Last year, I went to the Wheeler Centre in Melbourne to hear the sex therapist Bettina Arndt speak. What followed was 45 minutes of mindboggling retrosexism in which much mention was made of terrifying creeping hands, impenetrable jungles and men paddling canoes through sinister canals.
With the weekend publication of this piece, it's interesting to see that nothing has changed for our pre-eminent sex therapist. And when I say "interesting", I of course mean in the sense that Arndt-Women-Awful has managed to crack the time-space continuum to not only broadcast to us direct from the 1950s, but to do it Groundhog Day style. If I hadn't been too busy banging my head against the wall, I might have been able to learn how to play jazz piano.
This latest outing sees Arndt advising her readers of new advances in what's been called "pink Viagra", a pill to increase sexual desire in women. The idea is that women experiencing fading desire well into their relationships might be able to kickstart things to get back on the horse – so to speak.
It's not that I entirely disagree with Arndt's premise, which is underpinned by the idea that partnered women's libidos and sex drives decrease as they grow older. According to Arndt, the fate of long-term couples is to potter towards a future as sexually exciting as an overcooked bowl of diet porridge and twice as dry. This may be true in and of itself – I can't claim to have canvassed the same number of people as Arndt, nor counselled them in their sexual dissatisfaction. It would be foolish to think there wasn't some truth in the basics – that as the average couple heads towards and beyond 50, the shades of their sexcapades start to inversely decline. I'm 31 and have started making an inadvertent "oof" noise whenever I get up from the couch. Add 20 years and I'm not surprised some people weigh up the odds of hip dislocation occurring from a gently encouraging nudge and think, "Nah."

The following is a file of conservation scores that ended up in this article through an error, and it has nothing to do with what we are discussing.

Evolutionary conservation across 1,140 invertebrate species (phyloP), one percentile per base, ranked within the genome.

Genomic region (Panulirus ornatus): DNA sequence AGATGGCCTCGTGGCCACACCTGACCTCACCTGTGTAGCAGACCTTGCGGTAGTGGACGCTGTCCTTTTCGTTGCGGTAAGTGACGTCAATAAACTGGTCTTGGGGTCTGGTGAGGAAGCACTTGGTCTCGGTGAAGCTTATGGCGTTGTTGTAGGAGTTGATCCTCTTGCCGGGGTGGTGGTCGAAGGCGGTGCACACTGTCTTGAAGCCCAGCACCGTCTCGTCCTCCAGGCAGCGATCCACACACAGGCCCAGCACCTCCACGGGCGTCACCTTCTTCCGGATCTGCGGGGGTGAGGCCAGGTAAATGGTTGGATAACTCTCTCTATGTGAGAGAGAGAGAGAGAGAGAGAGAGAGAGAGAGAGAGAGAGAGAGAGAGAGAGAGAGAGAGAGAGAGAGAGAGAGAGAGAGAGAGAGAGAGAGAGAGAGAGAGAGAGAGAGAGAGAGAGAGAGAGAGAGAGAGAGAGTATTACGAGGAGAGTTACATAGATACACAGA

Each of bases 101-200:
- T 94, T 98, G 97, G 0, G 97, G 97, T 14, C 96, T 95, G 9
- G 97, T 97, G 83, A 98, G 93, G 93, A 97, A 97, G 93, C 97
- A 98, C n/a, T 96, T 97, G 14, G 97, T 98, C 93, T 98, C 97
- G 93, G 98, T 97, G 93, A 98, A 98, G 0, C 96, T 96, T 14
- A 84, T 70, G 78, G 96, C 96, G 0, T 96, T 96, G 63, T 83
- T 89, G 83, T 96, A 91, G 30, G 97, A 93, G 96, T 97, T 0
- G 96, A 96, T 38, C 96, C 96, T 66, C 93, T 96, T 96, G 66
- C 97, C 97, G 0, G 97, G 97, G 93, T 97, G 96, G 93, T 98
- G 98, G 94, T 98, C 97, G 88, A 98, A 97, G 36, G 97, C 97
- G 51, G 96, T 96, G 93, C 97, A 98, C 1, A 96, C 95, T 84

I jest. Withering libidos aside, of course older people are capable of inventive and satisfying sex lives. But that some of them aren't having them seems, according to Arndt, to be entirely the fault of women happy to shut up shop, simply refusing to have sex - and expecting their husbands to just suck it up. Pity the poor blokes lumbered with such a Betty Draper. The truly lucky man is blessed with a sexually generous woman, one who believes in taking one for the team!
"You're misinterpreting Arndt!" I can hear some of you furiously screaming. "You're putting words in her mouth! Where's your proof that this is what she thinks?"
Well might you ask my friend! And it's a good question, because if there's one thing that exists in abundance where Arndt is concerned, it's generalisations and stereotypes. To put your mind at ease, my suspicions were first aroused when Arndt wrote, "There are plenty of women happy to shut up shop, simply refusing to have sex - and expecting their husbands to just suck it up.” They were later confirmed when Arndt penned the words, "The truly lucky man is blessed with a sexually generous woman, one who believes in taking one for the team."